The construction tycoon had barely been sentenced when authorities began making excuses as to why the billionaire might not be able to serve his landmark prison sentence.
Within hours after the Supreme Court sentenced Premchai Karnasuta, the head of giant Italian-Thai Development Plc., to 38 months in prison for killing a critically endangered black leopard in a nature reserve, the head of Thailand’s Corrections Department began making excuses, playing right into the public narrative that Thailand’s elite can get away with anything.
Corrections Director-General Ayut Sintoppant said even before the sentenced was handed out Dec. 8, a doctor from Thong Pha Phum Prison Hospital gave Premchai a checkup.
The doctor found that Premchai had many chronic diseases including hypertension and fatty liver and also had just undergone non-critical cataract surgery, Ayut said.
Doctors would monitor him during the three weeks he had to spend in quarantine before being sent to a normal cell, Ayut said. However, the billionaire’s chronic conditions could lead doctors to “make relevant decisions in the future”, he said.
That, of course, hints that Thailand’s elite would again conjure up an excuse to bail out one of their own despite breaking laws that would send the average Somchai to jail for life.
“It’s unfortunately likely that they will find a way to make him come out early (e.g. a pardon), but [at least] he will definitely spend a night in prison,” one online commenter noted following the court ruling, echoing a common sentiment.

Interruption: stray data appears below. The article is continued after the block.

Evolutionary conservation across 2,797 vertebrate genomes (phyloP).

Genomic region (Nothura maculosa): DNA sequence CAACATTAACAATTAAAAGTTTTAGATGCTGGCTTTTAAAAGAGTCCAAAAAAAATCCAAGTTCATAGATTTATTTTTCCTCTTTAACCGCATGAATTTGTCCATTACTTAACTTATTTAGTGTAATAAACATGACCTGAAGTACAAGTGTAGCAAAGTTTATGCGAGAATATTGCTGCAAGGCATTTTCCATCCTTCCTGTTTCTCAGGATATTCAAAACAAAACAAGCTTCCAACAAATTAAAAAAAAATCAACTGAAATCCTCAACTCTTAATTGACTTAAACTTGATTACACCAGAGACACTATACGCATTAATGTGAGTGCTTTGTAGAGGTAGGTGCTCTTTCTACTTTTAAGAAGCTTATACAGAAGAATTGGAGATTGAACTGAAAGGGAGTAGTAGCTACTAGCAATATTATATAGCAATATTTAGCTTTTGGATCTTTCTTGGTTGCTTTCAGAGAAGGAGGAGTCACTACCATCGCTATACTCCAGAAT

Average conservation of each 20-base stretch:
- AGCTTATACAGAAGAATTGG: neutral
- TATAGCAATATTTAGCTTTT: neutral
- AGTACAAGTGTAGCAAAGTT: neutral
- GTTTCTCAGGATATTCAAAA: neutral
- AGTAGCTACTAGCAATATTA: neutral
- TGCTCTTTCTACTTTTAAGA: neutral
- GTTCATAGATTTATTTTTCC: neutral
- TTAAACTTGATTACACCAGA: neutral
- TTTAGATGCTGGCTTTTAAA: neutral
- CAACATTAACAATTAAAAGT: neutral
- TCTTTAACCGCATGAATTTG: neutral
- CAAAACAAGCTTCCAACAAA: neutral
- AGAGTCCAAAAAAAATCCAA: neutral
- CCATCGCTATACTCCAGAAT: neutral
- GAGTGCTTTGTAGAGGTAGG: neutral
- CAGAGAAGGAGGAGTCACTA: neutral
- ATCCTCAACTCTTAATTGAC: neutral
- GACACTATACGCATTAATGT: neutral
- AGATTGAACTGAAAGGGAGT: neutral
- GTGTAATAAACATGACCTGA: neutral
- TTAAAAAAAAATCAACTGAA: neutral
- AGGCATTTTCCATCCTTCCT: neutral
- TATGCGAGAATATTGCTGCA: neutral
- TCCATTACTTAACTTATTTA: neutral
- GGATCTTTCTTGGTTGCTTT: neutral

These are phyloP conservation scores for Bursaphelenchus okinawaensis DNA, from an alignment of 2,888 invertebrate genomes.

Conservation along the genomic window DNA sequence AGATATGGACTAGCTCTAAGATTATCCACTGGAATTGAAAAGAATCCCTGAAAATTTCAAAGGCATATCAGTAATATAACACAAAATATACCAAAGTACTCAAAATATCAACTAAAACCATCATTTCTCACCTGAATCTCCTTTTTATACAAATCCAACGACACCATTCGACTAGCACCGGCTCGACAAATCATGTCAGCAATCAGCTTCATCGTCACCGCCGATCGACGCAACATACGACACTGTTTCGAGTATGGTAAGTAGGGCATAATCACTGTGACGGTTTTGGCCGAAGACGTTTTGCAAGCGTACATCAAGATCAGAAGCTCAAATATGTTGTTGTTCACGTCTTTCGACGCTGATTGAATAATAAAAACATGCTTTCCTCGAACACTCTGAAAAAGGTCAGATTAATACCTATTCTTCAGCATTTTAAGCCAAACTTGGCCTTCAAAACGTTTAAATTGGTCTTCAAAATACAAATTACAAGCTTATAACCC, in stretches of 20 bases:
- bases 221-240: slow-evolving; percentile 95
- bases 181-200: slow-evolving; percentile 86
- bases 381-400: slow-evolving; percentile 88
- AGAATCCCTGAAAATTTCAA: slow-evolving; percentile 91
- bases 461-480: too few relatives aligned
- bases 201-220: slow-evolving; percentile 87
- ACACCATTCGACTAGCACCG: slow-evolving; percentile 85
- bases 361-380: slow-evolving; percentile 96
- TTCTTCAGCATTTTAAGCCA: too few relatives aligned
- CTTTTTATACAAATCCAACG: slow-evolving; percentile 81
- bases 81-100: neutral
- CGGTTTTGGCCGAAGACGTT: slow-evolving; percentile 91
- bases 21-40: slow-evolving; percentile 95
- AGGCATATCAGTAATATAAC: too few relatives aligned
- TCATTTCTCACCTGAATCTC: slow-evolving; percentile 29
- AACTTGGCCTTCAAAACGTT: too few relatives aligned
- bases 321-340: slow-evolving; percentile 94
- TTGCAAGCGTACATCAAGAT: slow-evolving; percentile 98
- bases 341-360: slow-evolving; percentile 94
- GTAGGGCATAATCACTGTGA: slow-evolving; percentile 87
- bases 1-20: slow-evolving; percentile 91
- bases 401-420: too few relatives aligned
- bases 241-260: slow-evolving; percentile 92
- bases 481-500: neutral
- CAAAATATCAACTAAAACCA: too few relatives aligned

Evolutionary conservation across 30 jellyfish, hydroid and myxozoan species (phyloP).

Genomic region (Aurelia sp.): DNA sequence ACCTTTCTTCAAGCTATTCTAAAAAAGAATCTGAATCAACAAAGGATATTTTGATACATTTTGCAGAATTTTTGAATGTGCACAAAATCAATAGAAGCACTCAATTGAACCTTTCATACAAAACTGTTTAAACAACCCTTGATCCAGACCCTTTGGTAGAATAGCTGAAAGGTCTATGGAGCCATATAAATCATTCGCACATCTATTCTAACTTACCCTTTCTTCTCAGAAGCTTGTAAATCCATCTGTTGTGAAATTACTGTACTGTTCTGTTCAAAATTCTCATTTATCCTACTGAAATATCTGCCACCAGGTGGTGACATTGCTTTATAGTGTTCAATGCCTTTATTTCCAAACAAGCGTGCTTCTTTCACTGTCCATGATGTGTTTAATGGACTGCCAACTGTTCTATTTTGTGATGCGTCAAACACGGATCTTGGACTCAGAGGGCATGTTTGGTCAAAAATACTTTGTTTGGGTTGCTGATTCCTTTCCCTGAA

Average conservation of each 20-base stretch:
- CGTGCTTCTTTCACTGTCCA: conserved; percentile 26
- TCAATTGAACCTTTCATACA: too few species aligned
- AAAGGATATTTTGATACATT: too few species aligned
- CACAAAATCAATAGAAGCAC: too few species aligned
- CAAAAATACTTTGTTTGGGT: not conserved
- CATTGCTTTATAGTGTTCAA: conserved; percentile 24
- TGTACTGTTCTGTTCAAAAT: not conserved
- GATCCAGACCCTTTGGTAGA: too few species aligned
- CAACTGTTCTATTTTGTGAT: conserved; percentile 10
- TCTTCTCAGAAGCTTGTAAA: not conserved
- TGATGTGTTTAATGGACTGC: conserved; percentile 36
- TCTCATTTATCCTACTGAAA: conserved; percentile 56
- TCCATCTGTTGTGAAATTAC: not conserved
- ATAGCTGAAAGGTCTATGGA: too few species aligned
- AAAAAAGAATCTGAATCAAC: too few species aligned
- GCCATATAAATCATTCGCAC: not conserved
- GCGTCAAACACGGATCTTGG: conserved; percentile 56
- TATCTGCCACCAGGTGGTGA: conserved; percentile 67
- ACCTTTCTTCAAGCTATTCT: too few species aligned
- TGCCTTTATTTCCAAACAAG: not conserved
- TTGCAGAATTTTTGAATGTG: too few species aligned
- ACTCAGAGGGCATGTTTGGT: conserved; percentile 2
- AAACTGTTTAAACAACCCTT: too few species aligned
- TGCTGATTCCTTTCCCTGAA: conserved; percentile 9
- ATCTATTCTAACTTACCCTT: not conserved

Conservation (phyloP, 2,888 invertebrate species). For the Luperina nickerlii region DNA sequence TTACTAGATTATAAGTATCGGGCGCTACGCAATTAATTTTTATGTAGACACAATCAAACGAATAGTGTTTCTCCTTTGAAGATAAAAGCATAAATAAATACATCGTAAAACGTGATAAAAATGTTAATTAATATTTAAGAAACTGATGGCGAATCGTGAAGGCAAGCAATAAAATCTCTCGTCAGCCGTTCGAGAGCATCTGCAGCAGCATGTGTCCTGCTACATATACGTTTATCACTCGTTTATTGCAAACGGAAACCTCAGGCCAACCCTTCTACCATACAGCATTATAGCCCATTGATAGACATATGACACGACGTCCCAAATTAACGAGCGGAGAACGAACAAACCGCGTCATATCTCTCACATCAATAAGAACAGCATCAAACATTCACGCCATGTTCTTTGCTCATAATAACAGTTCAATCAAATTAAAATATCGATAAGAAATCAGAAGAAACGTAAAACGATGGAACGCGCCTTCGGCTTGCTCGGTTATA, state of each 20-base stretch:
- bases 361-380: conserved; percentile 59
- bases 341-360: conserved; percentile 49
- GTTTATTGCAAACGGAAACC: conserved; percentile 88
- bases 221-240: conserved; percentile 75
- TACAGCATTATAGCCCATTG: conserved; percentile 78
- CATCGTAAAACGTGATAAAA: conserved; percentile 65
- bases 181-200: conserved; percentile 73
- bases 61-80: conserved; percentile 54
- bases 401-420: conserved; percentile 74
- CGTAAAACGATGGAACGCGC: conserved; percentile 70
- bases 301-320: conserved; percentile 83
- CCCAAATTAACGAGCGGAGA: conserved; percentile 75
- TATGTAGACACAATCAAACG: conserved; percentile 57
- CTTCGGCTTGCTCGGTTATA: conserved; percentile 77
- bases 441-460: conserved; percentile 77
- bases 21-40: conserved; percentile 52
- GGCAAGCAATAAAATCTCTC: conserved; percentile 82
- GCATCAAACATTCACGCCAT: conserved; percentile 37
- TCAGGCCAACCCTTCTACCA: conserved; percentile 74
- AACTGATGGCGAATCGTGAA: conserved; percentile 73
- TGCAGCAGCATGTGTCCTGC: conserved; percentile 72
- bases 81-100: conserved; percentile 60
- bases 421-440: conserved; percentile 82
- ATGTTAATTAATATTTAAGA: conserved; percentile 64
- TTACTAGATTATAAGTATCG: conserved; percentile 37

Environmentalists, rights activists and many among the general public had been shocked yet pleased when the Supreme Court not only upheld a lower court’s conviction of Premchai, but increased his initial prison sentence from 16 months to three years and two months.
He had been convicted back in 2019 by a lower court of several crimes such as trespassing and hunting illegally in Thungyai Naresuan Wildlife Sanctuary in central Thailand where the tycoon and two of his assistants were discovered by park rangers in February 2018 in the possession of animal carcasses.
Premchai and his party were found to have killed several animals, including a black leopard. Two of his accomplices also received similarly lengthy prison terms in the decision.
The case caused widespread outrage among Thai pro-democracy activists for whom the killing of the big cat became a rallying cry against a culture of impunity among the rich and powerful in one of the world’s most economically unequal nations where the top 1 percent own two-thirds of the country’s wealth.
But they and outraged conservationists expressed doubt at the time that the businessman would ever be convicted because he had been a beneficiary of lucrative government contracts.
The day before the Supreme Court’s verdict was announced, hundreds of environmentalists and rights activists gathered in central Bangkok demanding justice for the poached big cat. They listened to fiery speeches by activists and displayed artworks featuring a black panther.
“In Thailand there is one set of rules for rich people and another set of rules for everyone else,” one protester, who wore a T-shirt with a print of a black panther on front and back, told a reporter for UCA News, a Bangkok Herald partner.
“This case is not just about someone poaching illegally in a protected forest. It’s about rich people feeling entitled to do whatever they want.”
This story includes reporting from UCA News and the Thailand News Agency.